From digital film making to ESL flipped classrooms to free e-texts, Walla Walla Community College is truly engaged in using Open Educational Resources (OER). David Walk, Dr. Rosemary Reigle, Steve May and Courtney Kress Van Slyke are all using OER for teaching. Most interesting is the diversity in how they’re being used.
Reigle and May are both using Creative Commons licensed materials in their classrooms instead of traditional textbooks. Reigle uses this content in her online English 101 and 102 courses. May is using an OpenStax Physics textbook for the third year in a row and has no interest in going back to a high cost traditional physics book. He states three reasons why: 1) [the textbook] ..adequately covers the concepts, 2) e-Versions are free and a PDF is free to download and print, and 3) the e-Versions are loaded with embedded applications and links. He says, “I can’t wait for OpenStax to come out with more texts in the subjects I teach. Astronomy is in the works!”
Walk’s Art 170 Fundamentals of Digital Film Making course and Project I-DEA (which Kress Van Slyke is an instructor) not only use non-traditional resources but also take OER out of the classroom. Obviously, the nature of filmmaking is likely to take students outside the classroom but Walk also shares a number of OER specific to filmmaking bringing awareness to the students that open resources exist. Using a different approach, Project I-DEA changes things up by using a flipped classroom model where students use classroom time for practicing and applying what they’ve learned online (at home) rather than the other way around. This allows students to use the in-class time in a more personal way; getting guidance from instructors on those topics with which they are having trouble or finding themselves stuck.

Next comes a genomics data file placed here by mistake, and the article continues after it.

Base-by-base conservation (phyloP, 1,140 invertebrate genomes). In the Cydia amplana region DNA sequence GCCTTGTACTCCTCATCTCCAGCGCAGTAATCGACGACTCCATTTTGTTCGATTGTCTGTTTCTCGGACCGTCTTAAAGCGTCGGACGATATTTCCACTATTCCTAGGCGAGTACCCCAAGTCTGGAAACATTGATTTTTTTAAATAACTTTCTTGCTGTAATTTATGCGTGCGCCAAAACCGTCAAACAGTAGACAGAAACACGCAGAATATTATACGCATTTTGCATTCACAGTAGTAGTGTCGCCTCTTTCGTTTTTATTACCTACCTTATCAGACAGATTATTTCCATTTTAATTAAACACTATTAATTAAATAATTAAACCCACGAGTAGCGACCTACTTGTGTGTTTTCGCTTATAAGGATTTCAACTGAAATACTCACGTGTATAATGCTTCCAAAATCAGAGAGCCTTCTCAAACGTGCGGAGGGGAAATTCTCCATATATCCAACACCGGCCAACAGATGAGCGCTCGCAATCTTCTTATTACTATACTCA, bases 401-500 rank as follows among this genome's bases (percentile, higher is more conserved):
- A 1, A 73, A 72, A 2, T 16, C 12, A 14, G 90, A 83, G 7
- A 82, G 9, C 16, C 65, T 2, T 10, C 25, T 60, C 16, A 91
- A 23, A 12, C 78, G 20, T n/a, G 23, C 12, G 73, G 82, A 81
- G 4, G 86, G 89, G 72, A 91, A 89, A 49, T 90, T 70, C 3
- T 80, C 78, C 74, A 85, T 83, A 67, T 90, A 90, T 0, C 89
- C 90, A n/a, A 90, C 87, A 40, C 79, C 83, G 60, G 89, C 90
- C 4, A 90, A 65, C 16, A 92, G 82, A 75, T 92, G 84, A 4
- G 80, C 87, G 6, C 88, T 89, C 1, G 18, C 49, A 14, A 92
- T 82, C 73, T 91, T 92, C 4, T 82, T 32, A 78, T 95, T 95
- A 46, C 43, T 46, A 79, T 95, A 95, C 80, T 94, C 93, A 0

As you can see, open educational resources have found a places at Walla Walla Community College. It will be exciting to hear about future courses and projects the college takes on.
*Walla Walla’s Water & Environmental Center image is used with permission from ALSC Architects.